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October 12, 1989





I am a thirty-five year old survivor of very serious head injury. I received my injury when an unlicensed, uninsured drunk driver, with prior convictions, ran a red light while he being pursued by police at a high rate of speed. He was driving a Cadilac in excess of 70 miles per hour when he smashed into my compact car broadside, shearing off my door with me being thrown twenty feet landing on my head in the other lane of traffic.


My scalp was was split open from ear to ear. The massive blow to the head has caused permanent brain stem injury. I also had fractured pelvis from knocking over a 4-by-4 inch sign post, and an exploded disc in the shoulder area of my back from landing my head.


For five weeks I was unconscious with the doctors telling my family I had little chance to live and if I lived I would have little chance of walking, talking or even remembering my name. In other words, I would be a basket case. I was in a coma for five weeks and sure enough when I became conscious I couldn't walk at all, nor talk coherently.




So, for the first time in my life, I was a member of a minority group I physically disabled. I

to become handicapped as well - not directly from my injuries but from alcohol, and more important, people's attitudes. My physical disabilities made me appear as though I were impaired by alcohol

by the way I walked and talked. I talked with a slur and walked with an uneven gait even when I had not been drinking. The accident occurred in February, 1974, which was the virtual dark ages in the rehabilitation of the head injured because of the lack of awareness about the epidemic proportions of this type of injury in our Society. The staggering statistics are that out of every 200 people in our population is directly affected or involved in some form of head injury.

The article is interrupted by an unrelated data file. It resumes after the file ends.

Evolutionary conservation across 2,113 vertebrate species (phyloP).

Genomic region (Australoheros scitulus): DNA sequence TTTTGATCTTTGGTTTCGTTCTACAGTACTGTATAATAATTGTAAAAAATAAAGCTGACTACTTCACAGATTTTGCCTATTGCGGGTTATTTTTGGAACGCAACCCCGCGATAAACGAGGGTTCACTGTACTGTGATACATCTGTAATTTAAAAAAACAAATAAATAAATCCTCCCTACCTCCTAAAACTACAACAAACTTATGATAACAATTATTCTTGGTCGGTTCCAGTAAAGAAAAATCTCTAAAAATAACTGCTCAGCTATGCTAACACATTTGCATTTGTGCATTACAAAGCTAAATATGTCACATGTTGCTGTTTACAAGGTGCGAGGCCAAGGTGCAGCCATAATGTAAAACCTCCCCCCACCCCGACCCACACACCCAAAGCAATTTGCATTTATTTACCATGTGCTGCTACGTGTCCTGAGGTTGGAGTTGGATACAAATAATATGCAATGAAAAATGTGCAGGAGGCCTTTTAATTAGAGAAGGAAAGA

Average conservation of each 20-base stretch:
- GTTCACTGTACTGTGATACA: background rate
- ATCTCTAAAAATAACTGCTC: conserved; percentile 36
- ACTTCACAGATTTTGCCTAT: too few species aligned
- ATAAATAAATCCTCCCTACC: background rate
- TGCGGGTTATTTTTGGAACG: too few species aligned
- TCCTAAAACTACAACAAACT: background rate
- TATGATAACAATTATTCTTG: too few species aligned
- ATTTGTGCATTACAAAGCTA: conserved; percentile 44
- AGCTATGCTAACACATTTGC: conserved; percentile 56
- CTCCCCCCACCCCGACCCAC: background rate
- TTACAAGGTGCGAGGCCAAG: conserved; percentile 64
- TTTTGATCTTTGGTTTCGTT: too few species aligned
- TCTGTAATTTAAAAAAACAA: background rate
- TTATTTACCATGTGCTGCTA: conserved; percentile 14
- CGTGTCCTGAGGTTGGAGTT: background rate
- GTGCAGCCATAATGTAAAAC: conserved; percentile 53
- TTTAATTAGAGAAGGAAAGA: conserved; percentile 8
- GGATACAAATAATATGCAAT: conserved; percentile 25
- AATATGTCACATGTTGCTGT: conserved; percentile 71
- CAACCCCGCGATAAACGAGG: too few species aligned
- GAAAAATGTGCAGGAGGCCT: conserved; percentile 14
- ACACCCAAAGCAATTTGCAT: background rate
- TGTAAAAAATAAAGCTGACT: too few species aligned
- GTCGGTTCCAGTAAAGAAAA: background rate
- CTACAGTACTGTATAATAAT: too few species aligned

Because of the absence of visible disability, i.

braces, walkers or crutches, I have personally experienced more forms of discrimination than one would think possible. Most important, I have experienced discrimination in my efforts to obtain suitable employment.

My first experience

with the federal




are classified as "handicapped" regardless of whether they have a physical or mental impairment. I was given a job as a laborer and told to perform tasks which were beyond my physical capabilities. When I complained, I was told to be grateful for the subpar wage I received. Meanwhile, within the agency

there were many positions that were within my physical capacities which were denied me because I was under the "handicapped" program. I had to leave government to survive because I could not perform the physical tasks required for me to do. Then I did two things. I enrolled in college and applied for disability from Social Security. Satisfactory completion of two years of college work established that I have à "level" of capability, despite a permanent lesion on my brain stem.. In other words, I am not a complete dummie. Also, my long three and a half year battle with Social Security proved conclusively that I also have a serious spinal injury which limits my capacity to perform physical labor. As one bone specialist suggested, of my shoulder vertebra looks like it been smashed with a sledge hammer. But I say to you this is not the whole story, for old fashioned frustration, having nothing to do with

injury, plays an important part. First, of course, is the lack of effective state and federal programs to assist those of us with these problems. And then there is discrimination. Let me give you some examples. In 1986. I applied for a job with the Commonwealth of Virginia in the Department of Rehabilitative Services working with newly head injured persons. The Commonwealth, in

masterpiece of bureaucratic splendor, simply withdrew the job announcement citing economic concern rather than employing head injured survivor.






I have submitted more than fifty applications with the city